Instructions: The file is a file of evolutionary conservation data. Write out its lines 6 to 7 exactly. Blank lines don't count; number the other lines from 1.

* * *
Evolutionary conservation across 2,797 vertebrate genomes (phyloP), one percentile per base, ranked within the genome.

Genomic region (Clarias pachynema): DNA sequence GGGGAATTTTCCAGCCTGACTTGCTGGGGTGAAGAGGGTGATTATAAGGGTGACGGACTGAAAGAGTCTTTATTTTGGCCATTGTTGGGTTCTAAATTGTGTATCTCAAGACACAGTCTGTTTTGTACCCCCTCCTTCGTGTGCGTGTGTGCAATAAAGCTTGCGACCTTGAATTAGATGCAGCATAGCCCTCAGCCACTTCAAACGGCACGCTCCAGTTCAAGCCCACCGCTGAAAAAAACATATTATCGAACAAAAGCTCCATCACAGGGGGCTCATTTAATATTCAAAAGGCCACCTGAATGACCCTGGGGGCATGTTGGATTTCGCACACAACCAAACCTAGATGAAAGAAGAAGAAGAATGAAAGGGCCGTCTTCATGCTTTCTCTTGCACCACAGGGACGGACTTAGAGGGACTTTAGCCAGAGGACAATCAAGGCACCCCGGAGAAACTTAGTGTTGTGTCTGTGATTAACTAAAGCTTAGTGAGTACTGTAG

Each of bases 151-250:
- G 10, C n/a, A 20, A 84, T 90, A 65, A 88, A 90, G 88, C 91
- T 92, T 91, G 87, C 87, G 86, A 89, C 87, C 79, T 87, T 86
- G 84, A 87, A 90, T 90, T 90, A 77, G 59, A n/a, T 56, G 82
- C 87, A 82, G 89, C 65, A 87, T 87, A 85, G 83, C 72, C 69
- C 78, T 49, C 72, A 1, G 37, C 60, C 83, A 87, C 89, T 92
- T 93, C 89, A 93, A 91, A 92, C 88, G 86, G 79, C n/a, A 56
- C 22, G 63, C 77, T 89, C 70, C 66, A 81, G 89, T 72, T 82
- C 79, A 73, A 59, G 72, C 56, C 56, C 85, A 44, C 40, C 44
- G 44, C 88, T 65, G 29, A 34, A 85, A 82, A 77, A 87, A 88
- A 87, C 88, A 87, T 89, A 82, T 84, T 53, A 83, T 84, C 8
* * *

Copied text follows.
- G 84, A 87, A 90, T 90, T 90, A 77, G 59, A n/a, T 56, G 82
- C 87, A 82, G 89, C 65, A 87, T 87, A 85, G 83, C 72, C 69